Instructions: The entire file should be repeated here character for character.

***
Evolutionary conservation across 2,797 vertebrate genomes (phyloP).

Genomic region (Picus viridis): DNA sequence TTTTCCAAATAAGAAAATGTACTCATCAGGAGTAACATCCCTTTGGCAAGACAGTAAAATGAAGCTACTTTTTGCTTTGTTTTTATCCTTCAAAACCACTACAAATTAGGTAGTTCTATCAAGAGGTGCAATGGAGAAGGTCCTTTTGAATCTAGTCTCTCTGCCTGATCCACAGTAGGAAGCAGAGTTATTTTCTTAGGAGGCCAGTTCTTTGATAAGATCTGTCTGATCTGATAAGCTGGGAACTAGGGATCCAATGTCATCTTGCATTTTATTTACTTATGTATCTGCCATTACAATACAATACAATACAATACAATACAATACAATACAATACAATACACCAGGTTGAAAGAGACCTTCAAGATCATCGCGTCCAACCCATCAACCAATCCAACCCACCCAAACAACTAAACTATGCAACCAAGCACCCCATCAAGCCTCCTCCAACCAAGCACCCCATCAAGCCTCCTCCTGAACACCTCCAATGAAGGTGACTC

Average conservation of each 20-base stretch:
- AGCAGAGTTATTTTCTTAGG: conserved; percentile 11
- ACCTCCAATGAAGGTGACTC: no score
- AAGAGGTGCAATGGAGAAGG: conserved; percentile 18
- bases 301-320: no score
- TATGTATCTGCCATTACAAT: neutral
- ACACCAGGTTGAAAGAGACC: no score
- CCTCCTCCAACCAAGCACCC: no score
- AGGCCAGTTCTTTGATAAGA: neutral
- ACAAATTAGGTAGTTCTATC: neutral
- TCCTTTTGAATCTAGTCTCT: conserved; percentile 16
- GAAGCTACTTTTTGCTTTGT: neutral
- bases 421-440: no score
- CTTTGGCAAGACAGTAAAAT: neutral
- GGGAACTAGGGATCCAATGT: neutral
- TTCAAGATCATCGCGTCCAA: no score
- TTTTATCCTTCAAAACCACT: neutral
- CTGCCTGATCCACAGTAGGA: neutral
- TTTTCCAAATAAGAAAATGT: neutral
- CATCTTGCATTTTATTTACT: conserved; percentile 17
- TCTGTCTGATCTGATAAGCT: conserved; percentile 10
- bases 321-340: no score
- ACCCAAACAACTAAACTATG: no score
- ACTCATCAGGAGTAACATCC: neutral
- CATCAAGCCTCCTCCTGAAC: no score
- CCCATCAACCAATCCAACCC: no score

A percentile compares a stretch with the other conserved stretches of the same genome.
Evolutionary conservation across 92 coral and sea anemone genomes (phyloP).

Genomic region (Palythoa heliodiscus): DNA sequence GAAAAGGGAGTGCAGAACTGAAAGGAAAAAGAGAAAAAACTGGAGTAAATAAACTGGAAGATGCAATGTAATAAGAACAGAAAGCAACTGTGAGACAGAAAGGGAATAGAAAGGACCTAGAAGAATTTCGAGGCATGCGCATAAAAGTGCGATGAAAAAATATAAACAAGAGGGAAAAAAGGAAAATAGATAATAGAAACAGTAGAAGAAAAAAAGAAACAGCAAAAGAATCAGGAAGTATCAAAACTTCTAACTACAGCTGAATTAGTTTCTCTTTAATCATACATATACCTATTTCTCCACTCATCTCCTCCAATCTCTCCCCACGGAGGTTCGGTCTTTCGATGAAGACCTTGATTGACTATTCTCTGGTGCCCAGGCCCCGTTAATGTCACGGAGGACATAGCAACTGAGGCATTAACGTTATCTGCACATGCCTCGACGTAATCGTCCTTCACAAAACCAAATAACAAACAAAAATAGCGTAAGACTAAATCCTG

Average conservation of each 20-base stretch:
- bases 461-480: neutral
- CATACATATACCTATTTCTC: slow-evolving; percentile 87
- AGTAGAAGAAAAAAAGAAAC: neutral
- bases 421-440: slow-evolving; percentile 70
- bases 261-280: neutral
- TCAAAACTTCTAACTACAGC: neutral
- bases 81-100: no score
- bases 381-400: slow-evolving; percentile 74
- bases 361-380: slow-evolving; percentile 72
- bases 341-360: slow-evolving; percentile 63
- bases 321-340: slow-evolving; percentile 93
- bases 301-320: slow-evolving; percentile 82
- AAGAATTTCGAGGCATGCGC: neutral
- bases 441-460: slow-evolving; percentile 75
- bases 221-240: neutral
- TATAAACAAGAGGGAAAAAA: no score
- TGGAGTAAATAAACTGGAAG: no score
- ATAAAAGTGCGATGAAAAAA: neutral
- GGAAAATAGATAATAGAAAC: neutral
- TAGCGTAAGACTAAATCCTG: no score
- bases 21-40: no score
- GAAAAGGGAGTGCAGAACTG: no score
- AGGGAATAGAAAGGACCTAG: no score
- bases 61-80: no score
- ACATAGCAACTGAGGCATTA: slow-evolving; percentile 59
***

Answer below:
Evolutionary conservation across 2,797 vertebrate genomes (phyloP).

Genomic region (Picus viridis): DNA sequence TTTTCCAAATAAGAAAATGTACTCATCAGGAGTAACATCCCTTTGGCAAGACAGTAAAATGAAGCTACTTTTTGCTTTGTTTTTATCCTTCAAAACCACTACAAATTAGGTAGTTCTATCAAGAGGTGCAATGGAGAAGGTCCTTTTGAATCTAGTCTCTCTGCCTGATCCACAGTAGGAAGCAGAGTTATTTTCTTAGGAGGCCAGTTCTTTGATAAGATCTGTCTGATCTGATAAGCTGGGAACTAGGGATCCAATGTCATCTTGCATTTTATTTACTTATGTATCTGCCATTACAATACAATACAATACAATACAATACAATACAATACAATACAATACACCAGGTTGAAAGAGACCTTCAAGATCATCGCGTCCAACCCATCAACCAATCCAACCCACCCAAACAACTAAACTATGCAACCAAGCACCCCATCAAGCCTCCTCCAACCAAGCACCCCATCAAGCCTCCTCCTGAACACCTCCAATGAAGGTGACTC

Average conservation of each 20-base stretch:
- AGCAGAGTTATTTTCTTAGG: conserved; percentile 11
- ACCTCCAATGAAGGTGACTC: no score
- AAGAGGTGCAATGGAGAAGG: conserved; percentile 18
- bases 301-320: no score
- TATGTATCTGCCATTACAAT: neutral
- ACACCAGGTTGAAAGAGACC: no score
- CCTCCTCCAACCAAGCACCC: no score
- AGGCCAGTTCTTTGATAAGA: neutral
- ACAAATTAGGTAGTTCTATC: neutral
- TCCTTTTGAATCTAGTCTCT: conserved; percentile 16
- GAAGCTACTTTTTGCTTTGT: neutral
- bases 421-440: no score
- CTTTGGCAAGACAGTAAAAT: neutral
- GGGAACTAGGGATCCAATGT: neutral
- TTCAAGATCATCGCGTCCAA: no score
- TTTTATCCTTCAAAACCACT: neutral
- CTGCCTGATCCACAGTAGGA: neutral
- TTTTCCAAATAAGAAAATGT: neutral
- CATCTTGCATTTTATTTACT: conserved; percentile 17
- TCTGTCTGATCTGATAAGCT: conserved; percentile 10
- bases 321-340: no score
- ACCCAAACAACTAAACTATG: no score
- ACTCATCAGGAGTAACATCC: neutral
- CATCAAGCCTCCTCCTGAAC: no score
- CCCATCAACCAATCCAACCC: no score

A percentile compares a stretch with the other conserved stretches of the same genome.
Evolutionary conservation across 92 coral and sea anemone genomes (phyloP).

Genomic region (Palythoa heliodiscus): DNA sequence GAAAAGGGAGTGCAGAACTGAAAGGAAAAAGAGAAAAAACTGGAGTAAATAAACTGGAAGATGCAATGTAATAAGAACAGAAAGCAACTGTGAGACAGAAAGGGAATAGAAAGGACCTAGAAGAATTTCGAGGCATGCGCATAAAAGTGCGATGAAAAAATATAAACAAGAGGGAAAAAAGGAAAATAGATAATAGAAACAGTAGAAGAAAAAAAGAAACAGCAAAAGAATCAGGAAGTATCAAAACTTCTAACTACAGCTGAATTAGTTTCTCTTTAATCATACATATACCTATTTCTCCACTCATCTCCTCCAATCTCTCCCCACGGAGGTTCGGTCTTTCGATGAAGACCTTGATTGACTATTCTCTGGTGCCCAGGCCCCGTTAATGTCACGGAGGACATAGCAACTGAGGCATTAACGTTATCTGCACATGCCTCGACGTAATCGTCCTTCACAAAACCAAATAACAAACAAAAATAGCGTAAGACTAAATCCTG

Average conservation of each 20-base stretch:
- bases 461-480: neutral
- CATACATATACCTATTTCTC: slow-evolving; percentile 87
- AGTAGAAGAAAAAAAGAAAC: neutral
- bases 421-440: slow-evolving; percentile 70
- bases 261-280: neutral
- TCAAAACTTCTAACTACAGC: neutral
- bases 81-100: no score
- bases 381-400: slow-evolving; percentile 74
- bases 361-380: slow-evolving; percentile 72
- bases 341-360: slow-evolving; percentile 63
- bases 321-340: slow-evolving; percentile 93
- bases 301-320: slow-evolving; percentile 82
- AAGAATTTCGAGGCATGCGC: neutral
- bases 441-460: slow-evolving; percentile 75
- bases 221-240: neutral
- TATAAACAAGAGGGAAAAAA: no score
- TGGAGTAAATAAACTGGAAG: no score
- ATAAAAGTGCGATGAAAAAA: neutral
- GGAAAATAGATAATAGAAAC: neutral
- TAGCGTAAGACTAAATCCTG: no score
- bases 21-40: no score
- GAAAAGGGAGTGCAGAACTG: no score
- AGGGAATAGAAAGGACCTAG: no score
- bases 61-80: no score
- ACATAGCAACTGAGGCATTA: slow-evolving; percentile 59